Originally posted March 24, 2009
The February hanging death of 10-year-old Aquan Lewis of
Evanston, Illinois, which, as of this writing is officially ruled a
suicide, rattled a lot of Chicagoland parents, including this
one. We may never learn Aquan's whole story, but if he really
did take his own life he would not be the first pre-teen to do
What possesses a child so young to take his own life?
Often, when a child threatens or even attempts suicide it is an
impulsive act borne of emotional frustration or feelings of
humiliation or anger, not a premeditated plan end to end his
life. Young children cannot typically comprehend the
consequences of their threats or attempts, and very young children
lack the ability to comprehend death's permanence. When
children are made aware of the finality and the realities of death
- what happens to the body and the fact that they can never come
back - they often reconsider, but that is, by no means, the end of
Young children tend to be very concrete in their thinking and
need to be prompted to explain what they mean by wanting "to
die." Sometimes you can get to the root of the matter by
asking a child how he thinks things would improve if he was
Children and teenagers sometimes make threats for their shock
value in a moment of conflict or despair, but not always because
they wish to manipulate. Sometimes they simply lack more
sophisticated ways of describing and managing troubling
feelings. Don't forget that children model our ways of coping
with stress and life's difficulties, so bear this in mind if you
tend to cavalierly threaten to kill yourself when you're angry or
frustrated. The important thing here is to help your child to
learn more productive ways to manage and express what upsets
him. Something must be disturbing him greatly, something
about which he feels he has little control, for him to resort to
words that command such attention. What's he really
During conversations with your child it can be helpful to remind
him of times he's felt badly about something and about how the
situation did become resolved, and about how his bad feelings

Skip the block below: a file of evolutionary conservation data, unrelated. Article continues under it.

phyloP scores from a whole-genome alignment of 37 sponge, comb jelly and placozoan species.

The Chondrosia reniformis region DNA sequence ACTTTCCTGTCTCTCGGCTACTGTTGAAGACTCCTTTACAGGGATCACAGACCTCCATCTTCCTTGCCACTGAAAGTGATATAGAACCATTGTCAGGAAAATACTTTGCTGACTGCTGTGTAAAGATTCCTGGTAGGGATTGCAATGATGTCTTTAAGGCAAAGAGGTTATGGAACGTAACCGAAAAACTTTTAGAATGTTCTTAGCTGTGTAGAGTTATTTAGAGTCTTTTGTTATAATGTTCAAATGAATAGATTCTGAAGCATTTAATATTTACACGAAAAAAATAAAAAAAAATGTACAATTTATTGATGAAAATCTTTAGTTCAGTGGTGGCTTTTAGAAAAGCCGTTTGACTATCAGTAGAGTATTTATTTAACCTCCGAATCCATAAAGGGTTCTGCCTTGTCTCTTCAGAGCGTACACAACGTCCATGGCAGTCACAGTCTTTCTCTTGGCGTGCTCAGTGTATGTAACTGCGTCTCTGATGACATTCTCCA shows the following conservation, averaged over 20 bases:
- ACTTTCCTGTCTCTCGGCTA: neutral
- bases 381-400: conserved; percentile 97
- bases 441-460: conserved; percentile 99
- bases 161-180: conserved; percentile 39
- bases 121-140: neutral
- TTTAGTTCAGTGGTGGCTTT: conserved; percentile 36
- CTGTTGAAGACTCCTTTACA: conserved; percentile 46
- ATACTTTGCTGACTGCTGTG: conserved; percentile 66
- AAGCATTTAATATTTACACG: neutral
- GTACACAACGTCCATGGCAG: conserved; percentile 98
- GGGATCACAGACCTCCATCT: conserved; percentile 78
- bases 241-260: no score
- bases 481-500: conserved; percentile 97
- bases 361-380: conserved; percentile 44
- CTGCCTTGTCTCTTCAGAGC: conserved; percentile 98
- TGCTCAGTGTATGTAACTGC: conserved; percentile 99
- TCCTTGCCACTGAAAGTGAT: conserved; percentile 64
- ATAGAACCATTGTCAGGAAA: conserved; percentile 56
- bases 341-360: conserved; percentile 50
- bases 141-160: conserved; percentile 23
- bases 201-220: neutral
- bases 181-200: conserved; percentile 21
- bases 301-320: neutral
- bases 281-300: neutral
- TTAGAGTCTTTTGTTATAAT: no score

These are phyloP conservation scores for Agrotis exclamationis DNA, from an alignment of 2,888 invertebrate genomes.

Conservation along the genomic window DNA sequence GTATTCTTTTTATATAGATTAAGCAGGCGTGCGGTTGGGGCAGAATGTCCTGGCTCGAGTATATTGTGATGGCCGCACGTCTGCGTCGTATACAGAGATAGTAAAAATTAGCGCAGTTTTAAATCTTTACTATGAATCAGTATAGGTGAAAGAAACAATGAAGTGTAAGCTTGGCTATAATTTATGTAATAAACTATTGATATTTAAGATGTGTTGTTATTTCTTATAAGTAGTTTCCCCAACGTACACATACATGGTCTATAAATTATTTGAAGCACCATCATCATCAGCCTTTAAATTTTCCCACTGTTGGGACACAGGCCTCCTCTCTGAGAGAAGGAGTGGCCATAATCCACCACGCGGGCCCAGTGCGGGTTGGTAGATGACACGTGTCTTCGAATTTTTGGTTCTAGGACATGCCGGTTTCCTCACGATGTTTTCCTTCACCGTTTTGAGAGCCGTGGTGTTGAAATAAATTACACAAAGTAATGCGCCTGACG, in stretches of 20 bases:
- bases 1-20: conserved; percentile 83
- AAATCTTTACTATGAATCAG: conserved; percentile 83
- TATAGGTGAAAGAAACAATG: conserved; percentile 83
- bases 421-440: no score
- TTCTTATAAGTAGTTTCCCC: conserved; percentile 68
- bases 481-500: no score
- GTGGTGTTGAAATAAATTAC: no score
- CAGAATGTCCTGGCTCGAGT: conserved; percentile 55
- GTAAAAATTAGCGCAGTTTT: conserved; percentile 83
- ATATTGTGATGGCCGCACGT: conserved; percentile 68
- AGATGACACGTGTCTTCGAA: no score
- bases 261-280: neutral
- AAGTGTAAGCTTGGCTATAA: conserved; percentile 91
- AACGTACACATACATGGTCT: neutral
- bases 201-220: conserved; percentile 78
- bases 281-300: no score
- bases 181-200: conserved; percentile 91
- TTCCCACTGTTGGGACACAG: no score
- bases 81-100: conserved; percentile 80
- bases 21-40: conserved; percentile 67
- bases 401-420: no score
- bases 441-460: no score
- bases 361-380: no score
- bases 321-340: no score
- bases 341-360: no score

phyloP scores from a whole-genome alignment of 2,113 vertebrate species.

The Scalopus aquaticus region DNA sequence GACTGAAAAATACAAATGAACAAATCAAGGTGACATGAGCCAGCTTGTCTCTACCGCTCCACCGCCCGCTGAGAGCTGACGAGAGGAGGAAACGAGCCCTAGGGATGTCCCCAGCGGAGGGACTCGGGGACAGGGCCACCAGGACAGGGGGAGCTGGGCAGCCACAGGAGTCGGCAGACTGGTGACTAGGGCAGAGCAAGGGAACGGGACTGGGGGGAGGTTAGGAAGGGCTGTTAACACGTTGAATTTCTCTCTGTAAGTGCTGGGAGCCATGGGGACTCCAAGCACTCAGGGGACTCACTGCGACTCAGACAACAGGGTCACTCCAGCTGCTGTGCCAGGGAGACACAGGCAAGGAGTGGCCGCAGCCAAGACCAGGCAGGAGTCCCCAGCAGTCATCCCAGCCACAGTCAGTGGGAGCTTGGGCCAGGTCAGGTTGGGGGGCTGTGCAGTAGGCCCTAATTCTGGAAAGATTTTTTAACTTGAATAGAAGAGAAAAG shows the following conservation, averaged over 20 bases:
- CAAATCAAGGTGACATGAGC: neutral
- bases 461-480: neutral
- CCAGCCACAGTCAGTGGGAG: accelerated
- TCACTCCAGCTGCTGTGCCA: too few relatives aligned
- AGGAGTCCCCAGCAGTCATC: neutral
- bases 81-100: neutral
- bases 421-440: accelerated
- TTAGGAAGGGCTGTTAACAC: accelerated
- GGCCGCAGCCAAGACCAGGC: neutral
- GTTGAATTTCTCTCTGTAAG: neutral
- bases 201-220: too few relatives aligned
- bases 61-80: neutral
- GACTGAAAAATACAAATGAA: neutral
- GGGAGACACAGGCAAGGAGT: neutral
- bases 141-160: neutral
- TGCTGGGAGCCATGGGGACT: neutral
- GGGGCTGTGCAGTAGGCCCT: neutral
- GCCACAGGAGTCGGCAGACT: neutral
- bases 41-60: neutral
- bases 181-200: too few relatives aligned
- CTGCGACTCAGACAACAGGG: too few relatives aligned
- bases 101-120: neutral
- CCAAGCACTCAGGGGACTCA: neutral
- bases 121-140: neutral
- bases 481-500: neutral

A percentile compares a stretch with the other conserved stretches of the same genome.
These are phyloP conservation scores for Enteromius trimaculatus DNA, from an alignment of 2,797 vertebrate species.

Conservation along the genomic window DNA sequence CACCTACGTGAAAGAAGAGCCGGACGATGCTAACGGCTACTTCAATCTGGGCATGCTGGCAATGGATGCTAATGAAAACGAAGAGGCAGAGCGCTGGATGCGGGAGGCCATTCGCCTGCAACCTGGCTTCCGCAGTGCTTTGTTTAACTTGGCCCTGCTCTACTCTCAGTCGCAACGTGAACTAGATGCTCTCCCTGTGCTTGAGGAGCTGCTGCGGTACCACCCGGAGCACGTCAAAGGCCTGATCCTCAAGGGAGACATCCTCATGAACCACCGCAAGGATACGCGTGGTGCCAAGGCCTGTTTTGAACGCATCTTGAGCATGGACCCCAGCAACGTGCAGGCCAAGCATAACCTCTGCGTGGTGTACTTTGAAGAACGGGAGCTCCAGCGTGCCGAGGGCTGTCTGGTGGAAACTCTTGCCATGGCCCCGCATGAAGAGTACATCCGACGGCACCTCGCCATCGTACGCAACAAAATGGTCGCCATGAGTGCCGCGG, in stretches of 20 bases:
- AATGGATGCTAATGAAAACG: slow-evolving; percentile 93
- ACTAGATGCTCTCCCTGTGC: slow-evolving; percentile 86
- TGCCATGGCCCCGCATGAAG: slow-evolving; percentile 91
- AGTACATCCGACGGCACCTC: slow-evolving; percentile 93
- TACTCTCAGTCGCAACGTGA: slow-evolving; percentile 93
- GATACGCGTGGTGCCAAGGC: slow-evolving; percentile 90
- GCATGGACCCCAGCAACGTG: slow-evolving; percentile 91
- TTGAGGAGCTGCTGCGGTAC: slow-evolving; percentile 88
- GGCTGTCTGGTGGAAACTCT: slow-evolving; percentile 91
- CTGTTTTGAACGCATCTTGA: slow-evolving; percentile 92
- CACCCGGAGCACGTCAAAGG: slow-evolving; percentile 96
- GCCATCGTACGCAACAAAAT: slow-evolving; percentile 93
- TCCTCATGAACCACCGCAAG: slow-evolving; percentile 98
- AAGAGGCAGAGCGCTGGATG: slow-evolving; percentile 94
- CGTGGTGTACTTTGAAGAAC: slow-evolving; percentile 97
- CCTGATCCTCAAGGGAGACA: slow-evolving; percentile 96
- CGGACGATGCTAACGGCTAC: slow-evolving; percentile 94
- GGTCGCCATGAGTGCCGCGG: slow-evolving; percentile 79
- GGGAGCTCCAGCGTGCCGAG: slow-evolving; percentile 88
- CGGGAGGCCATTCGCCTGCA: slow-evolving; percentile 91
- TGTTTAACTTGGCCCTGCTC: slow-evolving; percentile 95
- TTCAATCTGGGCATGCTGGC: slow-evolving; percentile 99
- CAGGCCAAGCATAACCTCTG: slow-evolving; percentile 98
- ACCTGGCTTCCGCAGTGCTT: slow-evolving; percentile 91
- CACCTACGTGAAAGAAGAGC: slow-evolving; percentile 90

eventually subsided. Helping him to brainstorm ways in which
he problem-solved past hurts can remind him of the skills he
already has for dealing with present ones. Help him to see
that 'this too shall pass.'
But what if it doesn't
Take your child seriously. Don't dismiss or shame him for
his feelings. If what he says feels too big for you to handle
on your own, or if he expresses persistent thoughts of suicide or
has a plan and the means available to execute this plan, don't
hesitate - even for one minute - to get help. Err on the side
of caution. Call the National Suicide Prevention Lifeline at
1-800-273- TALK (8255) for free and confidential service 24 hours a
day, seven days a week. Calls are routed to the nearest call
center (for 24-hour help en espanol call 1-888-628-9454). Ask
your friends, school counselor, pediatrician or clergyperson for
referrals to reputable counselors or go to aamft.org and use the
therapist locator to find a family therapist near you. Your
child may balk at treatment, but think about it: would you
hesitate to get treatment if your child had a broken arm? If
your child's threat to kill himself is imminent and you need
immediate assistance, drive him to the nearest emergency room (but
only if you can do this safely) or dial 911.
Sadly, some suicides seem to occur without any obvious warnings
or threats, which can make us feel so helpless as parents.
But what if you have a gut feeling that something just isn't
right? Then ask. Parents tend to worry that merely
asking a child if he is suicidal is dangerous, that doing so will
somehow plant the idea in his head. The clear answer to this
question is no, however. Quite the opposite is true. It
can be a tremendous relief for a child to be allowed to discuss the
troubling feelings and thoughts he has. It's really important
that those thoughts be normalized. It surprises most folks to
learn that actually, most people feel so badly at least once in
their lives that they consider dying a viable solution to their
problems, at least as a fleeting thought. Kids need to
hear that they are not alone with their experience, and that
their feelings do not make them bad or wierd. That said, they
do need to be safe, which is where parents come in.
Red Flags for Parents:
Jennifer DuBose, M.S., C.A.S., is a licensed marriage and family therapist in private practice in Batavia.
See more of Jennifer's stories here.
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